Innovative projects are something of a tradition at Stuttgart Airport: Echterdingen is home to several fuel cell airplane models, Baden-Wurttemberg’s first public hydrogen filling station set up in 2009 and hybrid technology field tests since 1991. The most recent project involves field-testing six electrically powered buses for regular day-to-day use.
The fuel-cell companies quoted on the stock exchange have used 2015 perfectly to strengthen their market positions. These efforts have resulted in more orders, improved balance sheets, increased capital and some very important strategic collaborations as well trendsetting product developments. This lets us conclude for 2016 that probably most of these companies – if not all – will be able to become cash-flow positive or even generate sustainable profits after many years of preparing for this moment.
Ballard Power is placing a bigger focus on China, evidenced by the various agreements with Chinese companies from the field of bus manufacturing and the development of hydrogen-driven rail vehicles. According to company information, the Canadian fuel-cell manufacturer paid special attention to only collaborate with known, reputable partners, whether big or small, which enjoy their own location advantages.
Many big boys – as the leading US investment banks are called – have given Tesla an unquestionably positive rating. CEO Elon Musk understands how to polarize as well as convince analysts, but at the end of the day only hard facts count. The Credit Suisse analyst specializing in the field already expects a profit of US$ 4.00 per share for fiscal year 2016, since there had allegedly been so many orders for Model X, which would impact earnings.
Dear Reader, I would like to present you with some short number examples: The German Callux program installed 474 fuel-cell heating systems within eight years; the original target was 800. Japan currently has over 140,000 of these systems. The German 50 Filling Station program was supposed to set up 50 H2 filling stations until the end of 2015. In the end, there were only 19. Until the middle of 2016, another 23 are said to be added. Meanwhile, Japan has already had 80 of these stations in operation (On a side note, the CEP predecessor, the Verkehrswirtschaftliche Energiestrategie, had envisioned 2,000 public H2 filling stations until 2010).
Oct. 13, 2015, was the official start of activities for H2 Mobility Germany. After the joint-venture consisting of six industry partners had already been founded in January last year (see July 2015), the joint launch came in fall in the presence of the Federal Minister of Transport, Alexander Dobrindt, and all company representatives. This meant that the organization’s CEO, Frank Sreball, had nine months to familiarize himself with the issues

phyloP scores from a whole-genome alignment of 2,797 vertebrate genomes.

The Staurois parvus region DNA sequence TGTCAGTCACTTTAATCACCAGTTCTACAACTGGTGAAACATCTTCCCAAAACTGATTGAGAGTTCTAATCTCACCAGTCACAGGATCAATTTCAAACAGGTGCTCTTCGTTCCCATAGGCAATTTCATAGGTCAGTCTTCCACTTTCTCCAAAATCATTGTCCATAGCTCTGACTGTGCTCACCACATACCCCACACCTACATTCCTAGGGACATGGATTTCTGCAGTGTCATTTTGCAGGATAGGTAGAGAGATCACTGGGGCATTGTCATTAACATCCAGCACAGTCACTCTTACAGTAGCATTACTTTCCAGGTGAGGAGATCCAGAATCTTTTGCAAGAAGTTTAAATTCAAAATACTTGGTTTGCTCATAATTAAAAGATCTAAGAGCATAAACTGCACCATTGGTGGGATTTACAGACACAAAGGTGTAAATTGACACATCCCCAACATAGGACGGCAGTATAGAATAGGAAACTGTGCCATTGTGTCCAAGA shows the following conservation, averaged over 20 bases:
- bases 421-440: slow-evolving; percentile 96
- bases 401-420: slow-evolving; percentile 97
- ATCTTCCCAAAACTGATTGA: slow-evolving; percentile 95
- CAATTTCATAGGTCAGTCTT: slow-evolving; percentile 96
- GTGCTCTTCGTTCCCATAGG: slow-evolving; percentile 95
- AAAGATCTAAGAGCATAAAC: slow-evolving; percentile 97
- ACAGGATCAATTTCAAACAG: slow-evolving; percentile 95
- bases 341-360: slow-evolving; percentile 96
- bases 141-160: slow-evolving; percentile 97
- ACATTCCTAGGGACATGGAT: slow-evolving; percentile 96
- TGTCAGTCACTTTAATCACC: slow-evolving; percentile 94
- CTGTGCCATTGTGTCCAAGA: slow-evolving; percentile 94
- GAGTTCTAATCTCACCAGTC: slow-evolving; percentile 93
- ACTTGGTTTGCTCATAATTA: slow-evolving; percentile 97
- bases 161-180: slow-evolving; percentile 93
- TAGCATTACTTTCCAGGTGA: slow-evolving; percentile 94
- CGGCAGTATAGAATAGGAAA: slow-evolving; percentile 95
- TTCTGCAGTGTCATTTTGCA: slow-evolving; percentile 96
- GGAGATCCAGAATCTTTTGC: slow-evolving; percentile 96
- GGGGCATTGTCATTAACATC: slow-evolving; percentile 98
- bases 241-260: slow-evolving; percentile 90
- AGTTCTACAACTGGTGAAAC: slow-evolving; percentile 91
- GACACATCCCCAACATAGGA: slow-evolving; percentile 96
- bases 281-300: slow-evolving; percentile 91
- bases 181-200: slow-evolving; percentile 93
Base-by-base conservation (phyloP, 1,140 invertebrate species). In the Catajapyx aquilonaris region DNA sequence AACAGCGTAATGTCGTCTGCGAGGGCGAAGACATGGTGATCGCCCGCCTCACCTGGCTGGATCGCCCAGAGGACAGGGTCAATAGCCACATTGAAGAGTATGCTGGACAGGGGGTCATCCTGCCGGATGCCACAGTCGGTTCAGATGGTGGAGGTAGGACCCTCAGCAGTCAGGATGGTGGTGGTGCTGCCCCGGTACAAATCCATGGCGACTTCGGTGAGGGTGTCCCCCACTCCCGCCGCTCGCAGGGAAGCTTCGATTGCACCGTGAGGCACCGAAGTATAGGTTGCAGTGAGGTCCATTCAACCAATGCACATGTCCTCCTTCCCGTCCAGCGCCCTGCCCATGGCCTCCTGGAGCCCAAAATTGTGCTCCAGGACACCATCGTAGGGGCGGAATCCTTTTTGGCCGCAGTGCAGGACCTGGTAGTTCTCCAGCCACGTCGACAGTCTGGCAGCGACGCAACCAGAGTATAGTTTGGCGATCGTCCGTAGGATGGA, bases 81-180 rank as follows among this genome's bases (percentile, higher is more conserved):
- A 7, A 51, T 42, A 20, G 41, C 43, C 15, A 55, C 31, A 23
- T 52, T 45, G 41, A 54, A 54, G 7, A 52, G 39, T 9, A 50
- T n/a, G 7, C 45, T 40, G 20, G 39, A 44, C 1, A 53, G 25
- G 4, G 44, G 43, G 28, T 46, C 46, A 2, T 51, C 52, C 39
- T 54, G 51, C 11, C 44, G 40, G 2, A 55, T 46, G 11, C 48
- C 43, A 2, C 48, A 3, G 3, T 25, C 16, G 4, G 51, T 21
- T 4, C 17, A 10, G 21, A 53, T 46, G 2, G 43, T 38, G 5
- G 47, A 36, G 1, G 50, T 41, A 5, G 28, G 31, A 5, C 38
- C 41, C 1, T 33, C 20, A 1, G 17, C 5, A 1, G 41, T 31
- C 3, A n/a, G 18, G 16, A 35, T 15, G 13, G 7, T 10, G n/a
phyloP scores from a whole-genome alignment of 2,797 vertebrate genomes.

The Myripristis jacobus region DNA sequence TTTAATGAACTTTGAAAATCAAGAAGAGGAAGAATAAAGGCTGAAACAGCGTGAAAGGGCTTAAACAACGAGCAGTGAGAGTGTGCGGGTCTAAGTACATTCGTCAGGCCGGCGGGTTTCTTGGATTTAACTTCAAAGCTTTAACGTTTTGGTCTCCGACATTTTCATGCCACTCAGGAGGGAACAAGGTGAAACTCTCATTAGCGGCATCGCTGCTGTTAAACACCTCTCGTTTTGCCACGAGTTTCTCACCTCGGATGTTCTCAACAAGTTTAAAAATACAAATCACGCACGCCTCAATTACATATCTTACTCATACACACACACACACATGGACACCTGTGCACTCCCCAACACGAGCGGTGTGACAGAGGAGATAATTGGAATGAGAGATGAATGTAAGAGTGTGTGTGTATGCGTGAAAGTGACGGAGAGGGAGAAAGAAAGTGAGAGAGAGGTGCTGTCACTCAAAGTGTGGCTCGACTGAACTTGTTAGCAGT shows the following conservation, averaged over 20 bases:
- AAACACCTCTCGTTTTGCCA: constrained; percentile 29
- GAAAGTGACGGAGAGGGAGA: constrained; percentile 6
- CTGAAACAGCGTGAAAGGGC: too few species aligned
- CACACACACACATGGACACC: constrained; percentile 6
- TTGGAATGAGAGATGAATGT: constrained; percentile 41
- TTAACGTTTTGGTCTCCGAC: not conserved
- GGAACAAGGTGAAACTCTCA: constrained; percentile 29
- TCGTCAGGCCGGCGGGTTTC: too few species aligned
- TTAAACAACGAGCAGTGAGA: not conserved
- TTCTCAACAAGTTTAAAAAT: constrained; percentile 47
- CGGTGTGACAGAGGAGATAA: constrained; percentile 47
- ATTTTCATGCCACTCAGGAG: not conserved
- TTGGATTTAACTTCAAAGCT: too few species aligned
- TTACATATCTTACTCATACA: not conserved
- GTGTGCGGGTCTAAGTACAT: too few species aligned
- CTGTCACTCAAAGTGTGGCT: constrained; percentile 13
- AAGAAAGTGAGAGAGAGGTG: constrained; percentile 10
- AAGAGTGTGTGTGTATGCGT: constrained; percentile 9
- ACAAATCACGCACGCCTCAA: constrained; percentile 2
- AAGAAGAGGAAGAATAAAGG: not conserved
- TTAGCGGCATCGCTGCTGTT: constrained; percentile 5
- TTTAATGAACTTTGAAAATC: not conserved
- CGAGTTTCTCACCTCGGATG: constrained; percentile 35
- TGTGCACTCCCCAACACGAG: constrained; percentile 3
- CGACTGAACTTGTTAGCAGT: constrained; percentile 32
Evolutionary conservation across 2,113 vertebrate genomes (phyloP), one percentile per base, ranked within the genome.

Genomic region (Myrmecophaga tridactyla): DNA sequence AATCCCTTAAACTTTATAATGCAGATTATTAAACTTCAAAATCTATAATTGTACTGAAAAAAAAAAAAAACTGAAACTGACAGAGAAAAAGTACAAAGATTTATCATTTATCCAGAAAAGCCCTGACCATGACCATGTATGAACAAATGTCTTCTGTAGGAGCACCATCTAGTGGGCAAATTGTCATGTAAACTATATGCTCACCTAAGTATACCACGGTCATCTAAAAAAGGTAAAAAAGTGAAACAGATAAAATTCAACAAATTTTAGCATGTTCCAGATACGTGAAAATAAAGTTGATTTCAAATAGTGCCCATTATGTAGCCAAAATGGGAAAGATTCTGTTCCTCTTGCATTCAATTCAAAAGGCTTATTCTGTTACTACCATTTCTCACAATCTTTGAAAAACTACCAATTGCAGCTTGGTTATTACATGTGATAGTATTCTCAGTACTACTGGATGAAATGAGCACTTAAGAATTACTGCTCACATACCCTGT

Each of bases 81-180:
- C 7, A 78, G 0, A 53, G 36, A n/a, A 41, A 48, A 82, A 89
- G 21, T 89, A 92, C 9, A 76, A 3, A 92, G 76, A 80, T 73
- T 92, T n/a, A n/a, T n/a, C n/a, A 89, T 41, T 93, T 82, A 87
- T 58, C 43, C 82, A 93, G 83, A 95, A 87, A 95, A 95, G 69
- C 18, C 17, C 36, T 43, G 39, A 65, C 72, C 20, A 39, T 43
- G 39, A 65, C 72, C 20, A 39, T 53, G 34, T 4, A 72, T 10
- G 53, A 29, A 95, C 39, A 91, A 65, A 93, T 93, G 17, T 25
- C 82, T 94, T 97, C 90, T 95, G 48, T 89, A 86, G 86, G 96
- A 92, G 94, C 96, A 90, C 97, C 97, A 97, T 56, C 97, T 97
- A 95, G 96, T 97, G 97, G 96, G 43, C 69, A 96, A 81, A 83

At the end of last year, Heliocentris Energy Solutions selected Sabine Kauper to become CFO of the company. Having graduated in business administration, she has been specializing in taxation and auditing and assumed her new position at the Berlin-based fuel-cell manufacturer on Jan. 1, 2016. She has filled the gap left by her predecessor, Andras Gosztonyi, who parted ways with Heliocentris in 2014.
Hamburg-Reitbrook is home to what many consider an extremely compact and efficient Power-to-Gas plant: the WindGas system. It was inaugurated on Oct. 15, 2015, after being set up by a company consortium during a three-year preparation period under the auspices of an NIP subsidy project. Both Hamburg’s First Mayor, Olaf Scholz, and the Parliamentary State Secretary of the Ministry of Transport, Norbert Barthle, were missing during the ceremony despite an announcement to the contrary
Change in personnel at the beginning of the year at Clean Energy Partnership (CEP): Patrick Schnell, who had worked at the organization since it started out as a demonstration project (which succeeded the Verkehrswirtschaftliche Energiestrategie or VES in 2002), handed over his chairmanship of CEP to Thomas Bystry. Schnell, whose primary employment is managing the Sustainable Development department
Dr. Heinz Günter Klug passed away last fall. On Oct. 12, 2015, the long-time pioneer of hydrogen technology died at the age of 78. The mechanical engineer, who was born in Mainz, provided important contributions to hydrogen engine testing for aircraft during his time as project head at Airbus. Twenty years ago, he was one of the founding members of the German Hydrogen and Fuel Cell Association. Klug, who last lived in Hamburg, was the coordinator of the Europe-wide Cryoplane research project before he retired in 2002.